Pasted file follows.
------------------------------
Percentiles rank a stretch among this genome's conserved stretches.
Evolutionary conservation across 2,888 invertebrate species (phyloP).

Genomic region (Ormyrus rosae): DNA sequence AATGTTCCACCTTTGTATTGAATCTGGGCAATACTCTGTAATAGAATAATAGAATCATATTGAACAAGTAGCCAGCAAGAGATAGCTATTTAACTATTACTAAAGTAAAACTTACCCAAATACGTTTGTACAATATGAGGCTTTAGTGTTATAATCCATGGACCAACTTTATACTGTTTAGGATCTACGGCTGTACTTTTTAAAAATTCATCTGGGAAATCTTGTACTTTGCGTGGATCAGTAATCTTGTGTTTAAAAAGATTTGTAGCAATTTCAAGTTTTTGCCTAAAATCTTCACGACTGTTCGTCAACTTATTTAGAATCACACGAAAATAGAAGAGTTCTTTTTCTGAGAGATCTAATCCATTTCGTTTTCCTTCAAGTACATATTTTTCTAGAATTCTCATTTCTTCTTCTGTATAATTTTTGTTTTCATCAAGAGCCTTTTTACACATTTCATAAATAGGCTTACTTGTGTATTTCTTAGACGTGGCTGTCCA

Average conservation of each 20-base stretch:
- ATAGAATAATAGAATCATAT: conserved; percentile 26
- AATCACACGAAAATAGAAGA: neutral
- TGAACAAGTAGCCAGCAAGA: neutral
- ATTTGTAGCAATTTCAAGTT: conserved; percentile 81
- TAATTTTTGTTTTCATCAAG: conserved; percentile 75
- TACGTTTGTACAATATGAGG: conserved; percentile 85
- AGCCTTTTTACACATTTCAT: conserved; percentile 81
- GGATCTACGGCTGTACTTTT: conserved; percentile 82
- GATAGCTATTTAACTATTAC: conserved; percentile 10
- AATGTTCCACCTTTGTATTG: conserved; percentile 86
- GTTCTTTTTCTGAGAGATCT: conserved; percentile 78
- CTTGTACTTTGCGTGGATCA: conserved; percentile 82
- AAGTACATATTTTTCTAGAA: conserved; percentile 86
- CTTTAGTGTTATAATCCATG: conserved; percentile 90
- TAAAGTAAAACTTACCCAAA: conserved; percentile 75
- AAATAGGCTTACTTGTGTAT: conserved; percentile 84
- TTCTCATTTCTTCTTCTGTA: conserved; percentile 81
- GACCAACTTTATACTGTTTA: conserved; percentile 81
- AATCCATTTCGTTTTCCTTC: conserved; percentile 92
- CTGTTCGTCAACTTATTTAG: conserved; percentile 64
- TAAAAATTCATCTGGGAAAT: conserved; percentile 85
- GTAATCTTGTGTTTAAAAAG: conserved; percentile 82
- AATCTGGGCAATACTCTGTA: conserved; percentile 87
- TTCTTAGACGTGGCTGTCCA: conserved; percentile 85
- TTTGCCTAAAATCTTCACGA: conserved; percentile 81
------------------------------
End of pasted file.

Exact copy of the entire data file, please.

Percentiles rank a stretch among this genome's conserved stretches.
Evolutionary conservation across 2,888 invertebrate species (phyloP).

Genomic region (Ormyrus rosae): DNA sequence AATGTTCCACCTTTGTATTGAATCTGGGCAATACTCTGTAATAGAATAATAGAATCATATTGAACAAGTAGCCAGCAAGAGATAGCTATTTAACTATTACTAAAGTAAAACTTACCCAAATACGTTTGTACAATATGAGGCTTTAGTGTTATAATCCATGGACCAACTTTATACTGTTTAGGATCTACGGCTGTACTTTTTAAAAATTCATCTGGGAAATCTTGTACTTTGCGTGGATCAGTAATCTTGTGTTTAAAAAGATTTGTAGCAATTTCAAGTTTTTGCCTAAAATCTTCACGACTGTTCGTCAACTTATTTAGAATCACACGAAAATAGAAGAGTTCTTTTTCTGAGAGATCTAATCCATTTCGTTTTCCTTCAAGTACATATTTTTCTAGAATTCTCATTTCTTCTTCTGTATAATTTTTGTTTTCATCAAGAGCCTTTTTACACATTTCATAAATAGGCTTACTTGTGTATTTCTTAGACGTGGCTGTCCA

Average conservation of each 20-base stretch:
- ATAGAATAATAGAATCATAT: conserved; percentile 26
- AATCACACGAAAATAGAAGA: neutral
- TGAACAAGTAGCCAGCAAGA: neutral
- ATTTGTAGCAATTTCAAGTT: conserved; percentile 81
- TAATTTTTGTTTTCATCAAG: conserved; percentile 75
- TACGTTTGTACAATATGAGG: conserved; percentile 85
- AGCCTTTTTACACATTTCAT: conserved; percentile 81
- GGATCTACGGCTGTACTTTT: conserved; percentile 82
- GATAGCTATTTAACTATTAC: conserved; percentile 10
- AATGTTCCACCTTTGTATTG: conserved; percentile 86
- GTTCTTTTTCTGAGAGATCT: conserved; percentile 78
- CTTGTACTTTGCGTGGATCA: conserved; percentile 82
- AAGTACATATTTTTCTAGAA: conserved; percentile 86
- CTTTAGTGTTATAATCCATG: conserved; percentile 90
- TAAAGTAAAACTTACCCAAA: conserved; percentile 75
- AAATAGGCTTACTTGTGTAT: conserved; percentile 84
- TTCTCATTTCTTCTTCTGTA: conserved; percentile 81
- GACCAACTTTATACTGTTTA: conserved; percentile 81
- AATCCATTTCGTTTTCCTTC: conserved; percentile 92
- CTGTTCGTCAACTTATTTAG: conserved; percentile 64
- TAAAAATTCATCTGGGAAAT: conserved; percentile 85
- GTAATCTTGTGTTTAAAAAG: conserved; percentile 82
- AATCTGGGCAATACTCTGTA: conserved; percentile 87
- TTCTTAGACGTGGCTGTCCA: conserved; percentile 85
- TTTGCCTAAAATCTTCACGA: conserved; percentile 81